Construction project starts for the three months to January 2011 fell by 28% compared with a year ago according to the latest Glenigan Index.
“The fall in project starts is largely due to the severe December weather. However, whilst the industry has made up some of the lost ground over the last month, January starts were still much weaker than a year ago” said Glenigan economist James Abraham.
Residential projects were 39% down, with private housing down 47% and social housing by 27%. “Whilst housebuilders deferred project starts in recent months in response to poor weather and weak consumer confidence, Glenigan expect private housing developments to return to growth by the end of 2011. In contrast social housing will remain subdued due to Government cuts,” Abraham said.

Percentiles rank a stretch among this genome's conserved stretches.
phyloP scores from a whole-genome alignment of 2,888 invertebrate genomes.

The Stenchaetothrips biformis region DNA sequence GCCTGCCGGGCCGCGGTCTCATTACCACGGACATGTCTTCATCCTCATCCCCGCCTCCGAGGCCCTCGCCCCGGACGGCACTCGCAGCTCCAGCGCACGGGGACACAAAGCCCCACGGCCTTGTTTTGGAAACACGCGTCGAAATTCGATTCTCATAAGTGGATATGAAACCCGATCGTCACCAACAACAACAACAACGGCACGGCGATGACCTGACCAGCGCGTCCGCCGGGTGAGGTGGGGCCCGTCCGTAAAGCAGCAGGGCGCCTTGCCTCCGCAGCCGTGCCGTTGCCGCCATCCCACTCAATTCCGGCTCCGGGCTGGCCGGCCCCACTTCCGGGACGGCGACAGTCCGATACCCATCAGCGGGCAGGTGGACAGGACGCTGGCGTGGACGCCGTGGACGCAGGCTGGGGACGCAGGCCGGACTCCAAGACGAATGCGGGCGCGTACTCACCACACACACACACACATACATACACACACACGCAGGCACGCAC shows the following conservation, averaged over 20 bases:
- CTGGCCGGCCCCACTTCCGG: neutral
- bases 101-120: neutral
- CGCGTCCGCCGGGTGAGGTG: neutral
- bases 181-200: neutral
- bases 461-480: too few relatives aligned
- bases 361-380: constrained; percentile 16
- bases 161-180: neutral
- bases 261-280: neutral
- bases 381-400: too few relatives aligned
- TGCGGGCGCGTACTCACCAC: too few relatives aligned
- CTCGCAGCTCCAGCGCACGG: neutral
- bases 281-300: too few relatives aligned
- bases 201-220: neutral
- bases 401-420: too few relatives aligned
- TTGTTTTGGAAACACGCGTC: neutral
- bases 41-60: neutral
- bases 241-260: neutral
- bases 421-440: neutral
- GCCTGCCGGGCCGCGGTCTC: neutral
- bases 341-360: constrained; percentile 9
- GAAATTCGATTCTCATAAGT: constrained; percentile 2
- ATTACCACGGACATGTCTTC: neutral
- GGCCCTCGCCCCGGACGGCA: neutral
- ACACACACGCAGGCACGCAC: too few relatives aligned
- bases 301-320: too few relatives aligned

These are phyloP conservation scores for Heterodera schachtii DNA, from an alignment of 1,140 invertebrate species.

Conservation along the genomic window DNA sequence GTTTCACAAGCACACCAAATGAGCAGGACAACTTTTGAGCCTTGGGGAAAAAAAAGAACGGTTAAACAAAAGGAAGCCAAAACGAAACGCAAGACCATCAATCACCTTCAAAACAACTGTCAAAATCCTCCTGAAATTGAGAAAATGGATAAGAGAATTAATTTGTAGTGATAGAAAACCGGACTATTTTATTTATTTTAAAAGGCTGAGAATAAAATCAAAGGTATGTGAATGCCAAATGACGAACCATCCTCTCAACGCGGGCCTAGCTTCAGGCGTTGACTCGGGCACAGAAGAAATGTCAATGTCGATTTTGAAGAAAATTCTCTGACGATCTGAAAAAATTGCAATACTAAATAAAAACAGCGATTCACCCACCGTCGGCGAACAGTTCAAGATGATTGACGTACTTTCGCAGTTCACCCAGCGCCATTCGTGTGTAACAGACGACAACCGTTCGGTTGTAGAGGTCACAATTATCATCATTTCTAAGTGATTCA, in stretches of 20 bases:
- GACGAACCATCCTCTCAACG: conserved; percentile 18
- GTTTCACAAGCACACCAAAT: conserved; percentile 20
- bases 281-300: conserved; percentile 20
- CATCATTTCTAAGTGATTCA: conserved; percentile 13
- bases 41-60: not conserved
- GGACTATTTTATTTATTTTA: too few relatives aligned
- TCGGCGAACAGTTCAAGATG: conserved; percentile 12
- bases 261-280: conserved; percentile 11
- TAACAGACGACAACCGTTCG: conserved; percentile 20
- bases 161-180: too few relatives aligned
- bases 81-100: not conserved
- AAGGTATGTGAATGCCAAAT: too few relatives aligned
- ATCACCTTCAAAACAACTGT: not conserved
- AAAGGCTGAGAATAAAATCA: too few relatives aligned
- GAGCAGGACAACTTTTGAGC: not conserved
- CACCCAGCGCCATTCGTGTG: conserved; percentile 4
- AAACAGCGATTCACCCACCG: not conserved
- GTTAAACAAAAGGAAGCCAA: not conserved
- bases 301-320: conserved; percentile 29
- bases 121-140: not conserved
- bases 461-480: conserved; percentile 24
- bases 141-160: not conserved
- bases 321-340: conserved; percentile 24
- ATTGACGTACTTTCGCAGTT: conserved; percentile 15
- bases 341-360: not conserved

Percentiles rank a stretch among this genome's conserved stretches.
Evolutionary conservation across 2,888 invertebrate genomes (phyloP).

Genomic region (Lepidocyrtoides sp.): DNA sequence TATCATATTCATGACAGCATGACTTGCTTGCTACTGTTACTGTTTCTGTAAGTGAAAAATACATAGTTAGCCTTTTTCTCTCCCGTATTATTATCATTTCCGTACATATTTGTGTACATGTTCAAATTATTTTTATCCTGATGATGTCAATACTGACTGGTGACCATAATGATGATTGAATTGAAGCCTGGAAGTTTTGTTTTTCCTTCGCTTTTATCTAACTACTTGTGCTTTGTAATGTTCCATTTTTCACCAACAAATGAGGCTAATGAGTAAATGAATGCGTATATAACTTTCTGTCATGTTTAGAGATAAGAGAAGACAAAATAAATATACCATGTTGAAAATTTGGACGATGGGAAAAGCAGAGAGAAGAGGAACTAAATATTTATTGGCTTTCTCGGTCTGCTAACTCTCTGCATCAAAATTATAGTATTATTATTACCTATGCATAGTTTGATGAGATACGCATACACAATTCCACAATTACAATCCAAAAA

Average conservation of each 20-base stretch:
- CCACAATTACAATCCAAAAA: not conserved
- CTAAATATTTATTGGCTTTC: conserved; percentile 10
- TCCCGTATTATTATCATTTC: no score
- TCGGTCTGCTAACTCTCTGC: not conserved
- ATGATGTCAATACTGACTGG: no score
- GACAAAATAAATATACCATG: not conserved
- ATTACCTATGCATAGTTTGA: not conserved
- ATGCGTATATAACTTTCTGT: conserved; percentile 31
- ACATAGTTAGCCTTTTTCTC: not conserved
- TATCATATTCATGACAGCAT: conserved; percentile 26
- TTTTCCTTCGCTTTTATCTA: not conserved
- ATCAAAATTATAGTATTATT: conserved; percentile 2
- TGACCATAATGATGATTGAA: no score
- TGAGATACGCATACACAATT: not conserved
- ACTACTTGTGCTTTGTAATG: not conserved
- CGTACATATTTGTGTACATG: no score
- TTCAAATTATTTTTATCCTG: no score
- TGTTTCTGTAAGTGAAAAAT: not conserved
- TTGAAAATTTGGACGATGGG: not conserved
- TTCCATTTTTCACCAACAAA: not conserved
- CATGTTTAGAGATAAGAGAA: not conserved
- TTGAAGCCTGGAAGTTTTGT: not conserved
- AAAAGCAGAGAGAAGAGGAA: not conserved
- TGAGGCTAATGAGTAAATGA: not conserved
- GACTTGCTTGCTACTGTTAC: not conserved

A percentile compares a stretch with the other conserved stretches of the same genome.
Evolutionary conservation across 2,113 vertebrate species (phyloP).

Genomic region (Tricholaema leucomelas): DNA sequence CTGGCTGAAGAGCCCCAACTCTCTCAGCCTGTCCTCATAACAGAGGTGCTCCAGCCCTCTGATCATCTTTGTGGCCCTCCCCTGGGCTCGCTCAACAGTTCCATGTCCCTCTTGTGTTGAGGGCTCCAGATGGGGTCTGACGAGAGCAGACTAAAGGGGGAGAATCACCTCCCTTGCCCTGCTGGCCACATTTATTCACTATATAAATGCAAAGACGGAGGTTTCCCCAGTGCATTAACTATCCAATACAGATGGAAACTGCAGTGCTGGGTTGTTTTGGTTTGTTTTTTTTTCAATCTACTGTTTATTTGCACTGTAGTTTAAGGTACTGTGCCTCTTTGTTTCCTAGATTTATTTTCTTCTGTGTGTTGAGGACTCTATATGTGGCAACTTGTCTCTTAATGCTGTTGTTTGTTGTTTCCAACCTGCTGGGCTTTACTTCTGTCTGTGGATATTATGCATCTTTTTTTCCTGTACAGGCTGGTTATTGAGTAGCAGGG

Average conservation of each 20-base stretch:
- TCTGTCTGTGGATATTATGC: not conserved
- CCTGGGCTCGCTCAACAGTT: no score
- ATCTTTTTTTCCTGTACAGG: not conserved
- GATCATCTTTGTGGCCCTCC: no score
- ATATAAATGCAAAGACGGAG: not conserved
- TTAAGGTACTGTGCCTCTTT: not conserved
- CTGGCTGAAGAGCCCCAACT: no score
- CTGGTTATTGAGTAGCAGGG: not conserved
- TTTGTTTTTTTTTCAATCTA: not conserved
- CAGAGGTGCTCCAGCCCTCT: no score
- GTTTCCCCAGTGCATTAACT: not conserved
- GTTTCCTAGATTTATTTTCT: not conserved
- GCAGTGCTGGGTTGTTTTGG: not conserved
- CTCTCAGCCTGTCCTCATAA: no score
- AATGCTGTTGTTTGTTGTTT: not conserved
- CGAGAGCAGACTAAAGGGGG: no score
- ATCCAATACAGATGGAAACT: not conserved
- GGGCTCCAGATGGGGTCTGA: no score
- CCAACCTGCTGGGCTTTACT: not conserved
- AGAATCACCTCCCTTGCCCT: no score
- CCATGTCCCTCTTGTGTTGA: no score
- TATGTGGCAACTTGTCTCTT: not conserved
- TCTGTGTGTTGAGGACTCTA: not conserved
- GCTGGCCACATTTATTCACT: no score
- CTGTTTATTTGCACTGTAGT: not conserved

Non-residential project starts were 23% down. Glenigan forecast that non-residential construction will grow over the second half of 2011 as falling vacancy rates and increasing rental values lift office and industrial construction, offsetting a weakening in government funded areas such as health and education.
Yorkshire and the Humber suffered the largest regional fall (49%) with new work starting on site almost half the value over the three months to January compared with a year previously. Scotland, Northern Ireland and the North West of England saw a fall in the value of project starts of 32%, 31% & 34% respectively. The East of England saw a 3%fall in project starts, the lowest of any region.